“If earnings are not a good measure of educational value, then what is? Colleges can’t get away with smug silence on that question any longer. Society demands an answer.”
So says Barry Schwartz (Swarthmore) in “What ‘Learning How to Think’ Really Means” in The Chronicle of Higher Education. His answer is that colleges teach people how to think, but he recognizes the vagueness of that idea, and attempts to specify it in terms of a set of intellectual virtues.
Knowing how to think demands a set of cognitive skills — quantitative ability, conceptual flexibility, analytical acumen, expressive clarity. But beyond those skills, learning how to think requires the development of a set of intellectual virtues that make good students, good professionals, and good citizens.
These intellectual virtues are:
- love of truth – “When people have respect for the truth, they seek it out and speak it in dialogue. Once truth becomes suspect, debates become little more than efforts at manipulation.”
- honesty – “enables students to face the limits of what they themselves know; it encourages them to own up to their mistakes. And it allows them to acknowledge uncongenial truths about the world.”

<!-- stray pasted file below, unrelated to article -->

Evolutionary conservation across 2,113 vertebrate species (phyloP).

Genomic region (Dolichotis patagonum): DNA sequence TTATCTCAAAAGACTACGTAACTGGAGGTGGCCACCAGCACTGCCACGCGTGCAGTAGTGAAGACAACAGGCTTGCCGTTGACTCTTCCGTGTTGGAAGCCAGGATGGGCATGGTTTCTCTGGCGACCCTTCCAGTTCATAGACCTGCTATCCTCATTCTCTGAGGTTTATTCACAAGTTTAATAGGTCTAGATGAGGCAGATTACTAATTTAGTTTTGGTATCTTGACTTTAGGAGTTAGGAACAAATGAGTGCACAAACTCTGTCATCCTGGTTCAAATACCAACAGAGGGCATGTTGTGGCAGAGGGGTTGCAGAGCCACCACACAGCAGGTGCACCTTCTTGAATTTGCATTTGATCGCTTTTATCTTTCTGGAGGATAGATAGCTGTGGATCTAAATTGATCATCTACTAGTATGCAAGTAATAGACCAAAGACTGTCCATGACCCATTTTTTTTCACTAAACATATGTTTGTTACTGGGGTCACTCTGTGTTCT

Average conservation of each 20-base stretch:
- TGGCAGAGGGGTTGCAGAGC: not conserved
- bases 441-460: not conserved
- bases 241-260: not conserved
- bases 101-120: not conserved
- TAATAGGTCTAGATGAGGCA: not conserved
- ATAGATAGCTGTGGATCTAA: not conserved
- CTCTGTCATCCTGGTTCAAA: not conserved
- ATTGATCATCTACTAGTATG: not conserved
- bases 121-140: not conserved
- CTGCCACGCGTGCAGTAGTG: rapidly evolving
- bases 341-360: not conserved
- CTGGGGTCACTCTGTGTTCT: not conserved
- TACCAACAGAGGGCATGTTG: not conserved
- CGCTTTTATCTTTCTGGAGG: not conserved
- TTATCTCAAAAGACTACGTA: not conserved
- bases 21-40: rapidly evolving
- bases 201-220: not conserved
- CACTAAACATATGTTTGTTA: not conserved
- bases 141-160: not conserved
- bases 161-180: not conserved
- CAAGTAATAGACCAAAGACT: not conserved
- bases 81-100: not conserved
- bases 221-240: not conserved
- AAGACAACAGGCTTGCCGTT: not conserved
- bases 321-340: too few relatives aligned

- fair-mindedness – to help resist “‘motivated reasoning,’ our almost uncanny ability to emphasize evidence that is consistent with what we already believe, or want to believe, and to ignore evidence that is inconsistent.”
- humility – “to face up to their own limitations and mistakes and to seek help from others.”
- perseverance – “we are dumbing down our courses to cater to short attention spans” and not appreciating that perseverance “is more like a muscle that needs to be developed than a natural resource that needs to be excavated.”
- courage – “to stand up for what they believe is true” and “to pursue intellectual paths that might not pan out.”
- good listening – “good listeners know that their own views of the world… may be at stake whenever they have a serious conversation.”
- perspective-taking and empathy – “If they can’t remind themselves of what they were like before they understood something well, they will be at a loss to explain it.”
- wisdom – “the manager of the other intellectual virtues.”
He offers this list “just to get the conversation started.” He does not take up in this piece the inevitable challenge of how the virtue approach could be operationalized so as to actually provide the “measure of educational value” he started off discussing. Thoughts on how to do that? Or on whether this is a good approach? Has he left off any virtues?